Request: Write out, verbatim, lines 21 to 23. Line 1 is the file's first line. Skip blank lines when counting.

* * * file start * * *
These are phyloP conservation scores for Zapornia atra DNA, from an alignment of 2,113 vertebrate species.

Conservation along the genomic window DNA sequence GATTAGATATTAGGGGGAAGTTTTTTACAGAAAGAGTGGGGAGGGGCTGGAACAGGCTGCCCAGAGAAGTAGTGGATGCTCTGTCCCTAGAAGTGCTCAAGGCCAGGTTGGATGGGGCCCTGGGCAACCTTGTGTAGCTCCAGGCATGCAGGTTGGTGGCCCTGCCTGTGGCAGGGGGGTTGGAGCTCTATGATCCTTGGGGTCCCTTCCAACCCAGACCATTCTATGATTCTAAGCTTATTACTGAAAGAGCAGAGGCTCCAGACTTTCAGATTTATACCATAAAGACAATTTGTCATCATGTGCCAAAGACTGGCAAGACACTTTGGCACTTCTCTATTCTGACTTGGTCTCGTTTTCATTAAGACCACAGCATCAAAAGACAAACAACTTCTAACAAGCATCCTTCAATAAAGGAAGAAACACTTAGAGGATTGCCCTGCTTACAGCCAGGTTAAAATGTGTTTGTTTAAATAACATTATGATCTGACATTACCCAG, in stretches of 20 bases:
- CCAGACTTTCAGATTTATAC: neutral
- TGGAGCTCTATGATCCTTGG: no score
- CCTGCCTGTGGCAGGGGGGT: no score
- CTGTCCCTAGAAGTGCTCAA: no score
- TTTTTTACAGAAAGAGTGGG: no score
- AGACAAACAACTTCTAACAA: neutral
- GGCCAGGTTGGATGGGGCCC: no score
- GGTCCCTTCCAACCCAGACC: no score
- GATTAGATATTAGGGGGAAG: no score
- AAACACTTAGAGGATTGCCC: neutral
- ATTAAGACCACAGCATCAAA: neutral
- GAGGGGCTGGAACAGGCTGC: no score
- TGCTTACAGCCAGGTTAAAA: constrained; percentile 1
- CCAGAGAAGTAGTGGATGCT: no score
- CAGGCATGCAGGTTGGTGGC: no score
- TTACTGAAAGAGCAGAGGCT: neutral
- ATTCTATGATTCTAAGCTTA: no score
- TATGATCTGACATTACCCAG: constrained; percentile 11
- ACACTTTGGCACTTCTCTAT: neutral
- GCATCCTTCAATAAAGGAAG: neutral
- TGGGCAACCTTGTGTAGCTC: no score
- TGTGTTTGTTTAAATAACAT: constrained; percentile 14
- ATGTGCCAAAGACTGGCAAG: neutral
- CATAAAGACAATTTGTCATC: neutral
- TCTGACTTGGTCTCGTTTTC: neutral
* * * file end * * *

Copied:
- ACACTTTGGCACTTCTCTAT: neutral
- GCATCCTTCAATAAAGGAAG: neutral
- TGGGCAACCTTGTGTAGCTC: no score